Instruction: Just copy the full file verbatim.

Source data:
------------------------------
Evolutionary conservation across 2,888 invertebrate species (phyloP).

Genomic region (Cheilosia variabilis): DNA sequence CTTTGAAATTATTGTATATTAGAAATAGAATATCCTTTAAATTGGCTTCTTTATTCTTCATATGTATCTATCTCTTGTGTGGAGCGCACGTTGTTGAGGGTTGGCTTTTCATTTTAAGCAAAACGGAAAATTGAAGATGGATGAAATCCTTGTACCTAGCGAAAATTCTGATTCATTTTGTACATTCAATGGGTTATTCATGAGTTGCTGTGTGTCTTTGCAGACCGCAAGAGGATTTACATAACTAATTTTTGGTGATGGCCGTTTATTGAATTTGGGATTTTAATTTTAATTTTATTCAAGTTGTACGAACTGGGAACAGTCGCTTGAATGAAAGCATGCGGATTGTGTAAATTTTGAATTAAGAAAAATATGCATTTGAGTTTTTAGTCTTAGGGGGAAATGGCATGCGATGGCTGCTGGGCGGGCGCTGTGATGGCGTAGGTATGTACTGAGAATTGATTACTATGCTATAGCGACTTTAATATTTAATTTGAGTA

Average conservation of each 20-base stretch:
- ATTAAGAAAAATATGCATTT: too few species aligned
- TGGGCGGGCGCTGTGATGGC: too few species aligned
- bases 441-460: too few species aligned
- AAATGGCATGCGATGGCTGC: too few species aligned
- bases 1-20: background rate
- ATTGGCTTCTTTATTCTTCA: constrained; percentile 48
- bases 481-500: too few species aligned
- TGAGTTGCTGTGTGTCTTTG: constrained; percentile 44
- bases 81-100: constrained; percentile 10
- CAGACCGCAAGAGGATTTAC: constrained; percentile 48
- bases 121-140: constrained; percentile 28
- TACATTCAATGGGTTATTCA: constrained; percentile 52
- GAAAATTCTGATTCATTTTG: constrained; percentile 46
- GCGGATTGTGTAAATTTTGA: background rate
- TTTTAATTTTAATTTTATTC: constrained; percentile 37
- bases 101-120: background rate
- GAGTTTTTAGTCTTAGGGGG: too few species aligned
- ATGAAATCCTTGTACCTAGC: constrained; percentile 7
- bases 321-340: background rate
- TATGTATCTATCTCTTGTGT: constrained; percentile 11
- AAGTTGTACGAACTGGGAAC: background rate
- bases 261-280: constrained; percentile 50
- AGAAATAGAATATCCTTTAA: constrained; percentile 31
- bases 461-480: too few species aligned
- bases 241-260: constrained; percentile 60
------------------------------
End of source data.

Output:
Evolutionary conservation across 2,888 invertebrate species (phyloP).

Genomic region (Cheilosia variabilis): DNA sequence CTTTGAAATTATTGTATATTAGAAATAGAATATCCTTTAAATTGGCTTCTTTATTCTTCATATGTATCTATCTCTTGTGTGGAGCGCACGTTGTTGAGGGTTGGCTTTTCATTTTAAGCAAAACGGAAAATTGAAGATGGATGAAATCCTTGTACCTAGCGAAAATTCTGATTCATTTTGTACATTCAATGGGTTATTCATGAGTTGCTGTGTGTCTTTGCAGACCGCAAGAGGATTTACATAACTAATTTTTGGTGATGGCCGTTTATTGAATTTGGGATTTTAATTTTAATTTTATTCAAGTTGTACGAACTGGGAACAGTCGCTTGAATGAAAGCATGCGGATTGTGTAAATTTTGAATTAAGAAAAATATGCATTTGAGTTTTTAGTCTTAGGGGGAAATGGCATGCGATGGCTGCTGGGCGGGCGCTGTGATGGCGTAGGTATGTACTGAGAATTGATTACTATGCTATAGCGACTTTAATATTTAATTTGAGTA

Average conservation of each 20-base stretch:
- ATTAAGAAAAATATGCATTT: too few species aligned
- TGGGCGGGCGCTGTGATGGC: too few species aligned
- bases 441-460: too few species aligned
- AAATGGCATGCGATGGCTGC: too few species aligned
- bases 1-20: background rate
- ATTGGCTTCTTTATTCTTCA: constrained; percentile 48
- bases 481-500: too few species aligned
- TGAGTTGCTGTGTGTCTTTG: constrained; percentile 44
- bases 81-100: constrained; percentile 10
- CAGACCGCAAGAGGATTTAC: constrained; percentile 48
- bases 121-140: constrained; percentile 28
- TACATTCAATGGGTTATTCA: constrained; percentile 52
- GAAAATTCTGATTCATTTTG: constrained; percentile 46
- GCGGATTGTGTAAATTTTGA: background rate
- TTTTAATTTTAATTTTATTC: constrained; percentile 37
- bases 101-120: background rate
- GAGTTTTTAGTCTTAGGGGG: too few species aligned
- ATGAAATCCTTGTACCTAGC: constrained; percentile 7
- bases 321-340: background rate
- TATGTATCTATCTCTTGTGT: constrained; percentile 11
- AAGTTGTACGAACTGGGAAC: background rate
- bases 261-280: constrained; percentile 50
- AGAAATAGAATATCCTTTAA: constrained; percentile 31
- bases 461-480: too few species aligned
- bases 241-260: constrained; percentile 60